Open Source vs. Closed Source: What’s the Difference?
In the beginning, back when Remington Rand’s Univac 1, the DEC PDP-1, and IBM System 360 ruled the computing world, all software was open-source software. This means that anyone could take the source code and modify and improve it to meet their own needs. Early software was created by government agencies and schools. In the interest of getting programs up and running they’d share their source code either with programmer to programmer swaps or via user groups such as IBM Share and DEC DECUS.
As time passed, several events came together, which led to the rise of proprietary software. First, as computers became more standardized, original equipment manufacturers (OEMs) began bundling software with their hardware. Typically the price of the software was included with the computers. Then, 1969’s United States vs. IBM antitrust suit ruled that it was anticompetitive for IBM to give away its software. This was followed by the 1974 US Commission on New Technological Uses of Copyrighted Works (CONTU) which decided that computer programs could be copyrighted. Combine this with the growing cost of developing software, and conditions were ripe for a new kind of business: Selling closed-source, proprietary software.
During the 1950s through the early 70s, source code was always included with an operating system or program, and users were only given binaries. Since then, if you ask most people what a program is they describe something that requires a mouse click, a touch, or at most, entering a single word command to run.
That’s fine for users. For programmers, it was another story. Instead of sharing the load of developing software, they had to reinvent the wheel over and over again as each company pursued its own way of solving common development problems.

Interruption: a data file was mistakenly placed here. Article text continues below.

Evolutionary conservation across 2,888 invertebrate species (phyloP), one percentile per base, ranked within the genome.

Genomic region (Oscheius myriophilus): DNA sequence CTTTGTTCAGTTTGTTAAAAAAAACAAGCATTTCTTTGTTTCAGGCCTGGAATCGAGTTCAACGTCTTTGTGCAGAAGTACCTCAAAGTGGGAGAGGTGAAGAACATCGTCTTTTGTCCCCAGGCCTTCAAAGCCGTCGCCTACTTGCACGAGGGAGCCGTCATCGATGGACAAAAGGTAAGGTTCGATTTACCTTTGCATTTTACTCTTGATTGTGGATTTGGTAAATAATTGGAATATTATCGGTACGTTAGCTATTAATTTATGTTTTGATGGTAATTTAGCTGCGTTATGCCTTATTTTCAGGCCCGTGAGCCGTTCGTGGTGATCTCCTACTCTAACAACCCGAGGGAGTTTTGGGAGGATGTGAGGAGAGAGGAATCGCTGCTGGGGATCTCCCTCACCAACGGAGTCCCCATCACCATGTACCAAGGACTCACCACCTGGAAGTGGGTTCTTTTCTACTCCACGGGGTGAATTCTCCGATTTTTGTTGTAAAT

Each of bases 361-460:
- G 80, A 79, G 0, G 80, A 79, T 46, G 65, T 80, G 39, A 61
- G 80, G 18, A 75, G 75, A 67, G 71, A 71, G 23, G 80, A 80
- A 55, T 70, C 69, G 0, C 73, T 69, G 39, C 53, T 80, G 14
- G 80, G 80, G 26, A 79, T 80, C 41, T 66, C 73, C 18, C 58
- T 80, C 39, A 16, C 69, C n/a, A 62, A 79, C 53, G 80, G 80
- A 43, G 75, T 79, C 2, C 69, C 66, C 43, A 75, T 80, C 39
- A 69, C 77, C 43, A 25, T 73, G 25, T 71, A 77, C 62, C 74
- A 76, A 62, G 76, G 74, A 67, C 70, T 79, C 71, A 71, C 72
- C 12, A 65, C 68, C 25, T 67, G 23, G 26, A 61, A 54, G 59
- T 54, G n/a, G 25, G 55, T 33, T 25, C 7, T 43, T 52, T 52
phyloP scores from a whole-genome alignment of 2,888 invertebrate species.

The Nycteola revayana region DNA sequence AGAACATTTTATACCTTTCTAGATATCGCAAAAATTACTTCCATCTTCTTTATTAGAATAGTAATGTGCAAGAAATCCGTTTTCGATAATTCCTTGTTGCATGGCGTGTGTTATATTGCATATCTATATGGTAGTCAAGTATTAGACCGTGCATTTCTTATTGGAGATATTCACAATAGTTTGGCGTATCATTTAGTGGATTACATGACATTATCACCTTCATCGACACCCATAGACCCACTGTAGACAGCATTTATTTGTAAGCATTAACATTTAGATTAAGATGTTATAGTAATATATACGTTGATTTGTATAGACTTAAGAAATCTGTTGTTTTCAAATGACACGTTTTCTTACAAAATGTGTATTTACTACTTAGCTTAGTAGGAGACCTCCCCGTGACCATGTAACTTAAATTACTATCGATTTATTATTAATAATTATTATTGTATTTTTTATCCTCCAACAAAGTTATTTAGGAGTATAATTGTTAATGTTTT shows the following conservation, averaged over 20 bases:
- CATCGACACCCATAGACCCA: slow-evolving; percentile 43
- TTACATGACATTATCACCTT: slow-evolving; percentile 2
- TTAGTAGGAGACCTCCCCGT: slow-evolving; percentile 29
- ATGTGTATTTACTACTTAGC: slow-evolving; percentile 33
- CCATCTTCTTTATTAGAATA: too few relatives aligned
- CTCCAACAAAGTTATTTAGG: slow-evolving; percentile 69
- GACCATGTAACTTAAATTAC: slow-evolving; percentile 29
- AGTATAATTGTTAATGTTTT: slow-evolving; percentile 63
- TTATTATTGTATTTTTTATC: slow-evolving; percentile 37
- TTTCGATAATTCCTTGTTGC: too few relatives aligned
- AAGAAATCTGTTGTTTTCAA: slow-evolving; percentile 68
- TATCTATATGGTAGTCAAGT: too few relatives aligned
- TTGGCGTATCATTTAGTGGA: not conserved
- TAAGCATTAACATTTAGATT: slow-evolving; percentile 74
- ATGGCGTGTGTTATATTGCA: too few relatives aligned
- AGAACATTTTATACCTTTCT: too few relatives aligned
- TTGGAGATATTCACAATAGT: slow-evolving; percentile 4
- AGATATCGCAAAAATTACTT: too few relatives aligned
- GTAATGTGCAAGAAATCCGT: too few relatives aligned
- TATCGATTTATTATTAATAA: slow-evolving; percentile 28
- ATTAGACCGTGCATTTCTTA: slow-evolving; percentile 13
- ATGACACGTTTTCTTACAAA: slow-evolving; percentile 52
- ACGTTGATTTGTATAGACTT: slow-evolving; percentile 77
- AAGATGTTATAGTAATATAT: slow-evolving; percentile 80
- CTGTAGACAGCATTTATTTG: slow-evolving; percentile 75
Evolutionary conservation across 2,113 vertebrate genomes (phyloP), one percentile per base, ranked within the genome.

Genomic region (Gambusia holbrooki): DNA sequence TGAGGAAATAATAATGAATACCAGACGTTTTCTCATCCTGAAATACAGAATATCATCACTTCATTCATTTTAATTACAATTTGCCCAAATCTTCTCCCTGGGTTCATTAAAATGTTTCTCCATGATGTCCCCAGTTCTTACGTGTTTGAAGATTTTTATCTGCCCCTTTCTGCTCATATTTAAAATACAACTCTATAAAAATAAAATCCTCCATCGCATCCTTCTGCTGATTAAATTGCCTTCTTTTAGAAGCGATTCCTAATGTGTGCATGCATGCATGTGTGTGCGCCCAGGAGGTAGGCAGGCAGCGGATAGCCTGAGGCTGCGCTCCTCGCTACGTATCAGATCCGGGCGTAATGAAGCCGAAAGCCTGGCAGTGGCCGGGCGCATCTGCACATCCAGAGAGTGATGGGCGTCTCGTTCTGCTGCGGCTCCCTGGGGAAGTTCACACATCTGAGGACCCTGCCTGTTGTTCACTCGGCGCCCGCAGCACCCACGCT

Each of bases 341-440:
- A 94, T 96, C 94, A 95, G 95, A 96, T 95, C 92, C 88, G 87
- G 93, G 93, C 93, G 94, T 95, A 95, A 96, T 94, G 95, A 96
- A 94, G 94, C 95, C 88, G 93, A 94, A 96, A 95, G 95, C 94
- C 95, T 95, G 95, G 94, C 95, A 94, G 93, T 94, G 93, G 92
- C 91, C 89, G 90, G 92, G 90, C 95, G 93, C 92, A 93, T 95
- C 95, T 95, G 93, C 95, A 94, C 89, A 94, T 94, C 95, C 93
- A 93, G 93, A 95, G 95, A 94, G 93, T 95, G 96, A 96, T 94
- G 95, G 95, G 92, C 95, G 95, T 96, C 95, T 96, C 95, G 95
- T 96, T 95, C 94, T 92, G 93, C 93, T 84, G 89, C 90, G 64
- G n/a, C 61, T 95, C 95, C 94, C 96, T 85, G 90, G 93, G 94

One developer who was especially annoyed at closed-source software was MIT’s Richard M. Stallman. He created a new legal approach, the GNU Public Library (GPL) for what he called “Free Software.” This framework would prove the launch-pad for open-source software.
Over the last 30-years, open-source software made a comeback. First, the rise of the commercial Internet and web made it easier for developers to work together. Then, open-source programs such as the Linux operating system and the Apache HTTP Server showed that this kind of software could be far cheaper, better, and more secure than their closed-source rivals.
Since then, many popular end-user programs such as Firefox, LibreOffice, and Thunderbird often replace, or rival, closed-source programs such as Internet Explorer, Microsoft Office, and Outlook.
While open-source software is successful for desktop users, where it really shines is in server and service software. Today, even on the Microsoft Azure cloud, Linux, not Windows Server, is the most popular operating system. Almost all cloud computing services operating systems, Infrastructure-as-a-Service (IaaS), Software-as-a-Service (DaaS), and databases, are based on open-source software. Without open-source software, there would be no cloud computing.
Why is open-source so successful? It starts with developers wanting to improve the programs they use. As Eric S. Raymond puts it in his seminal open-source work, The Cathedral and the Bazaar, “Every good work of software starts by scratching a developer’s personal itch.”
It’s more than personal though. By improving any program, everyone who uses it gets a better version. Open-source developers and companies instead of competing with each other, cooperate with each other. The idea is that a rising sea makes all ships rise. They still compete with each other, but if everyone’s software is fundamentally better, everyone benefits. Except, of course, for those building closed-source software.
Besides improving quality, this cooperation also drops the cost of developing software. If you and twenty other people from five different companies are all working on the same problem, every business cuts their programming costs.
Generally speaking, open-source software is more secure than its closed-source rivals. That’s because, as Raymond puts it in what he called Linus’s Law, “given enough eyeballs, all bugs are shallow.”
Open-source software also has the advantage that it never runs out of support. A company can go out of business, but the code is still available, and if there’s enough interest in the program someone else picks it up and keeps it going. If you have skilled programmers on staff, you can do it yourself.
Last, open-source software is cheap. If you don’t need support, it’s often free.
There are very few problems with the open-source approach. In the case of some less well-known programs, you may have trouble finding end-user support.